Opelousas housing employee gets probation in fraud case

Updated at 3:18 p.m. A former employee of the Opelousas Housing Authority was sentenced to two years of probation Friday in a federal investigation of bid-rigging that also snagged the former director and a local contractor.

Garnette L. Thomas, 76, the Housing Authority’s former grant and capital funds coordinator, pleaded guilty last year to fraud charges.

Thomas faced 10 to 16 months in prison under federal sentencing guidelines, but U.S. District Judge Elizabeth Foote said she opted for probation because of Thomas’ age, her cooperation with investigators and her lack of a criminal record.

Foote also fined Thomas $5,000, ordering that it be paid within 10 days.

Thomas made only a brief statement before the sentencing: “Your honor, I’m very sorry.”

Former Opelousas Housing Authority Director Walter O. Guillory was sentenced in June to 28 months in prison, and Duson businessman Kendall T. Anderson is awaiting sentencing after pleading guilty in April to misprision of a felony for not reporting the scheme to steer contracts to his construction company, Anderson Iron Works.

Federal prosecutors said that from 2007 to 2009, the Housing Authority ignored policies that required competitive bidding on construction projects and awarded much of the work to Anderson’s company.

The criminal charges stemmed from the cover-up.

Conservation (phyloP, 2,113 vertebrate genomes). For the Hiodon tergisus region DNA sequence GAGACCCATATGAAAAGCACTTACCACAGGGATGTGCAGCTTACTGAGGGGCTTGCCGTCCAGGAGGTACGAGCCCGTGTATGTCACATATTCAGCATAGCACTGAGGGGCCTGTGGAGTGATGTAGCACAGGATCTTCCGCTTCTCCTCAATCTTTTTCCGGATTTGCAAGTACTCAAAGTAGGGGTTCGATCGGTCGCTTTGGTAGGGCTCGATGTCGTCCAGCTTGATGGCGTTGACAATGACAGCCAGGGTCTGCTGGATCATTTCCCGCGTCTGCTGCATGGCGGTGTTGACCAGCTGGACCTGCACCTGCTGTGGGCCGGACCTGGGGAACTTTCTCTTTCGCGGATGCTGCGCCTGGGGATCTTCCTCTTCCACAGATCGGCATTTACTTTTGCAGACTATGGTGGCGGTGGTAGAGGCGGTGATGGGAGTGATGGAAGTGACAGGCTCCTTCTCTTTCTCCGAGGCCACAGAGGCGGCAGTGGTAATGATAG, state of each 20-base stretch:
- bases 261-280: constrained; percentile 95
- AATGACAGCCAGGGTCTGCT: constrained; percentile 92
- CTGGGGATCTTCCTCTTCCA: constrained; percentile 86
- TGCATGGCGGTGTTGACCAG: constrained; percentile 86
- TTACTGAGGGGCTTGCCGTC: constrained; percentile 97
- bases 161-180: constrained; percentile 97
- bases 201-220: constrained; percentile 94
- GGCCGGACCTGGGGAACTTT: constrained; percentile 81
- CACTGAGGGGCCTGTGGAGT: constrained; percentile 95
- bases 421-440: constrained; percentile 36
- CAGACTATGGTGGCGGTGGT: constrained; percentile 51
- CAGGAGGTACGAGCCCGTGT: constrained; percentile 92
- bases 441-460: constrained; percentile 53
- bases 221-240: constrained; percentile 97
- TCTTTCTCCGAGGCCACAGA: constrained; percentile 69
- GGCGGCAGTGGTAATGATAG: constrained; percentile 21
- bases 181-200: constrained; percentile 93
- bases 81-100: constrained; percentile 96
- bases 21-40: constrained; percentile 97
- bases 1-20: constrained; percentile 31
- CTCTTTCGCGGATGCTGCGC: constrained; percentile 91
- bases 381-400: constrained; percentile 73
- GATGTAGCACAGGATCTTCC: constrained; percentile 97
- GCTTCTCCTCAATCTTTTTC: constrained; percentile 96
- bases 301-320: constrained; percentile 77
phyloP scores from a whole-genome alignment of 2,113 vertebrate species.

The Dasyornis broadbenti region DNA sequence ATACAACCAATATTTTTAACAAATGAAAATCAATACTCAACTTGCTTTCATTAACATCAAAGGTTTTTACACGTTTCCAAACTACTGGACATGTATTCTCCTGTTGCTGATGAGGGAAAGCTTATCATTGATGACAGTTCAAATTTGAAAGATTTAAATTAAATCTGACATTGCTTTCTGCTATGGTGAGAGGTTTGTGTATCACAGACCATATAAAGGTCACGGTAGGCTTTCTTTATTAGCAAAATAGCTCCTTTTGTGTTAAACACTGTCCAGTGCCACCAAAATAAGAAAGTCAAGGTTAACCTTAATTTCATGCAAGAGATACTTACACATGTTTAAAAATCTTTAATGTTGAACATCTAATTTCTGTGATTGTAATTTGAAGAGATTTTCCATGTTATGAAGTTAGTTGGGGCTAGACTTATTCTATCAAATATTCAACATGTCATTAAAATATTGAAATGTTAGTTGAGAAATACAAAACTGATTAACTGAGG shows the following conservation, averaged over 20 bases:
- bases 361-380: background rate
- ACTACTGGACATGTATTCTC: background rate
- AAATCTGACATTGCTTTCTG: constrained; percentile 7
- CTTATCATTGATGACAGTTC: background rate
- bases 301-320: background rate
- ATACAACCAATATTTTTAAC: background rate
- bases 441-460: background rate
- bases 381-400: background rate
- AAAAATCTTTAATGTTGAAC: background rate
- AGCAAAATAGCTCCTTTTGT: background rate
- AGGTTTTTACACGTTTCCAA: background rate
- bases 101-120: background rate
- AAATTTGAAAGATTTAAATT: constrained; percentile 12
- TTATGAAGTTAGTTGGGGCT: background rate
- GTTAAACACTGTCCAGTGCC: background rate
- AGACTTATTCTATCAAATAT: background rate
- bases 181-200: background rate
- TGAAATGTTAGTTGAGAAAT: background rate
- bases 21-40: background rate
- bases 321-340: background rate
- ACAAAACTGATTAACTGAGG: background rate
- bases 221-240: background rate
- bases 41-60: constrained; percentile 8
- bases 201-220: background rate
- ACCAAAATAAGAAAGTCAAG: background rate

Guillory, concerned about a possible audit, told Thomas in June 2009 to review all the old files for construction contracts out of concern about a lack of documentation showing bid guidelines were followed, according to an outline of the case filed by federal prosecutor Kelly Uebinger.

Prosecutors said Thomas, with Anderson’s help, created phony proposals using letterheads from companies that had not actually bid on the work to make it appear the Housing Authority had sought competitive bids for all the contracts.

Guillory served as director of the Opelousas Housing Authority from 2005 to 2009 and served at the same time in a dual role as director of the Lafayette Housing Authority.

He resigned from the Lafayette position in 2010 following a state audit that found widespread accounting problems and questionable expenses.

Federal prosecutors charged him in the criminal case last year.

Guillory pleaded guilty in February to wire fraud for signing off on the questionable no-bid contracts, as well as a separate bribery charge for asking businesses that worked with the two housing authorities to make annual donations to a youth baseball team he sponsored.

The donations totaled more than $100,000 from 2006 to 2010, and Guillory kept some of the cash for himself, though prosecutors said the precise amount is not known.

“A lot of the money was in cash, so it’s impossible to trace,” Uebinger said during Guillory’s February plea hearing

The U.S. Department of Housing and Urban Development took over management of the LHA in 2011, dissolving the local board that once managed the agency.